Camille Saint-Saëns, French organist, conductor, pedagogue and composer, was born on this day. He is described as one of the most wonderful musicians, an immortal, due to his musical versatility and natural endowment. Witnesses of his upbringing claim that his abilities were at the level of Mozart and Mendelssohn. Already at the age of two, he showed that he had absolute hearing, which helped him play the piano part in one of Beethoven’s violin sonatas at the age of five, to write his first work, the song Le Soir, at the age of six, and to play Mozart’s and Beethoven’s concertos by heart at the age of seven; concerto, one Hummel sonata, Bach’s Prelude and Fugue and several pieces by Handel and Kalkbrenner. Therefore, it is not surprising that already at the age of eleven he became famous throughout Europe; an article published on August 3, 1846 in the Boston Musical Gazette describes it best: “There is a boy in Paris, Saint-Saëns, who is only ten and a half years old, and plays the works of Handel, Bach, Mozart, Beethoven, and some modern masters, and he does not hold notes in front of him”. When playing, he possessed a brilliant technique, with considerable ease, limited dynamics and a tendency to play quickly. Nevertheless, he was seen first and foremost as a composer, and only then afterwards as a pianist. Although he wrote a large number of compositions in various musical forms, his favorite form was the symphonic poem. Among the twelve operas, Samson and Delilah stand out, performed on all major opera stages. In addition to numerous chamber works, oratorios, pascaglia, symphonies, vocal-instrumental forms, he composed five piano concertos, a concerto for violin, cello and orchestra. Special attention is drawn to the fact that he was the first to write music for a film – in 1909 for The Assassination of the Duke of Guise. However, Saint-Saëns was not only interested in music. He was engaged in criticism, literature, poetry, astronomy (he was a member of the French Astronomical Society), archeology and science in general. With all that, he was not an insignificant musicologist, but one of the first to study the way of playing the piano in the pre-Beethoven era. He was the president of the newly founded society “Ars Gallica” (Gallic, French art), an institution whose aim was to protect young French composers and to propagate their works. Romain Rolland made a remarkable observation about this society: “It is the cradle and sanctuary of French art. Everything great that was written in France from 1770 onwards passed through him”. His versatility is evidenced by the fact that he was the organist at the Church of St. Madeleine from 1858 to 1877. During that period, he also became a professor of composition. Richard Wagner highly appreciated this artist’s abilities, describing him with the words: “He plays with incredible confidence and manages to take in everything at a glance, even when it comes to the most complicated score.” In addition, this young man possesses an extraordinary memory. He played my scores, including Tristan, by heart, and he managed to single out not only the more important, but also the less important themes…”.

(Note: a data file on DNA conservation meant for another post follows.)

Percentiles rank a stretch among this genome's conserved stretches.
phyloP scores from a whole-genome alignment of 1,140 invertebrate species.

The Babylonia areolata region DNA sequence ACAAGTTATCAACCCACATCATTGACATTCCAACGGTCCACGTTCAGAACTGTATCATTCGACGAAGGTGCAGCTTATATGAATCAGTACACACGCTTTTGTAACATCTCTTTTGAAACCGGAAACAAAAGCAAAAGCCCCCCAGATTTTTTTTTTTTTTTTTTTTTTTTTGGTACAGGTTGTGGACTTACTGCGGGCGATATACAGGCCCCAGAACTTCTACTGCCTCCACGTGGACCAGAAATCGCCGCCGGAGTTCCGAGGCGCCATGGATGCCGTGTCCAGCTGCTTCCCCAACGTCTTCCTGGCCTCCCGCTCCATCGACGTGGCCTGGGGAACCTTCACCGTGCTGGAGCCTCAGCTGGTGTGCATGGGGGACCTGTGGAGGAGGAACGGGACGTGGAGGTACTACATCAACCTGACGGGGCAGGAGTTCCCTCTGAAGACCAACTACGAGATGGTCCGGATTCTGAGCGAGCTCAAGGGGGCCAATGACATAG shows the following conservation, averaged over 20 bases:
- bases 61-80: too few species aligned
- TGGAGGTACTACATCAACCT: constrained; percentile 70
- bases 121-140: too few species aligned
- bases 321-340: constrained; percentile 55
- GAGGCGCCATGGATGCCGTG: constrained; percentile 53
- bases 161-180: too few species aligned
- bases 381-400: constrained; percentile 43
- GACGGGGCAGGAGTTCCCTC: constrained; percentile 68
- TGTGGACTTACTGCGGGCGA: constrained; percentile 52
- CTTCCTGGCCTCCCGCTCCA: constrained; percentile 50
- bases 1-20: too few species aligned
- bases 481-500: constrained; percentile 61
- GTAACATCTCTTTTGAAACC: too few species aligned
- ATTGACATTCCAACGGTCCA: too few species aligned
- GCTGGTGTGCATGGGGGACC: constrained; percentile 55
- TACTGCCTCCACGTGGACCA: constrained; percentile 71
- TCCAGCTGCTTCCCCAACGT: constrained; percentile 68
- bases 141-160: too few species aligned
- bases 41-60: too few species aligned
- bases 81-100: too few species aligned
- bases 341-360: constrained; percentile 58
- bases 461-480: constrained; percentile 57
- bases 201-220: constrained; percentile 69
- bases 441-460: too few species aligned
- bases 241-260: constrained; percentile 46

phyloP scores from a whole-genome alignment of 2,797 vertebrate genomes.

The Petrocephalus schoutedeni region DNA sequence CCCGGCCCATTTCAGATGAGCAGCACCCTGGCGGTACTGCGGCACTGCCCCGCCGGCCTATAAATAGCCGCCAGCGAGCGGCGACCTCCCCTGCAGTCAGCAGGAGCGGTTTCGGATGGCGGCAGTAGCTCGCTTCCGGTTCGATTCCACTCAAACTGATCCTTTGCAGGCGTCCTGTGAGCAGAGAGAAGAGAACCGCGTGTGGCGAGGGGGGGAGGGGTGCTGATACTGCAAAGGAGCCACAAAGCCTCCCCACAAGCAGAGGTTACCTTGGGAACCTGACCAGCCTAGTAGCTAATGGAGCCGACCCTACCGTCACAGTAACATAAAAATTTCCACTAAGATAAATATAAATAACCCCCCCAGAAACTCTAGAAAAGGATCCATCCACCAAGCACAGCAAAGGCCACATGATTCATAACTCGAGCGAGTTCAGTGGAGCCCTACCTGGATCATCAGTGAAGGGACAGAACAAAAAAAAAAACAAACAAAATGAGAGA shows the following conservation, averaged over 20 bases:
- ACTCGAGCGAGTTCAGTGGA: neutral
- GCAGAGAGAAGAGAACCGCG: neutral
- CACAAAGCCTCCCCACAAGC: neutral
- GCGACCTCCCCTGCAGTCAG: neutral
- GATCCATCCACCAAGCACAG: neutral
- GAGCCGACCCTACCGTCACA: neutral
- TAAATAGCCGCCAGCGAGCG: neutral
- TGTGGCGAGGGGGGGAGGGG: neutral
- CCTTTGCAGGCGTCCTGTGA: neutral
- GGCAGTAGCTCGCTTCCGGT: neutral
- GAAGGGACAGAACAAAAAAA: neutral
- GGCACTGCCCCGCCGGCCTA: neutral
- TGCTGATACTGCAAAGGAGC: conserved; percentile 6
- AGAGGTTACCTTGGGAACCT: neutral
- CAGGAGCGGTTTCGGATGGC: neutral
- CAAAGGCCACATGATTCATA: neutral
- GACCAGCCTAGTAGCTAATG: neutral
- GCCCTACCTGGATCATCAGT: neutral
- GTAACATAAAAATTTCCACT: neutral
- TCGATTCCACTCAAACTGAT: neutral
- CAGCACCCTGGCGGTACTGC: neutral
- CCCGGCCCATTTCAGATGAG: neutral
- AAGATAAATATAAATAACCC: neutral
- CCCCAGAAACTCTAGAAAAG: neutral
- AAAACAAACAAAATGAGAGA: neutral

Camille Saint-Saëns, CC BY-SA 2.0, via Wikimedia Commons

Vladimir Horowitz

October 1, 1903 –November 5, 1989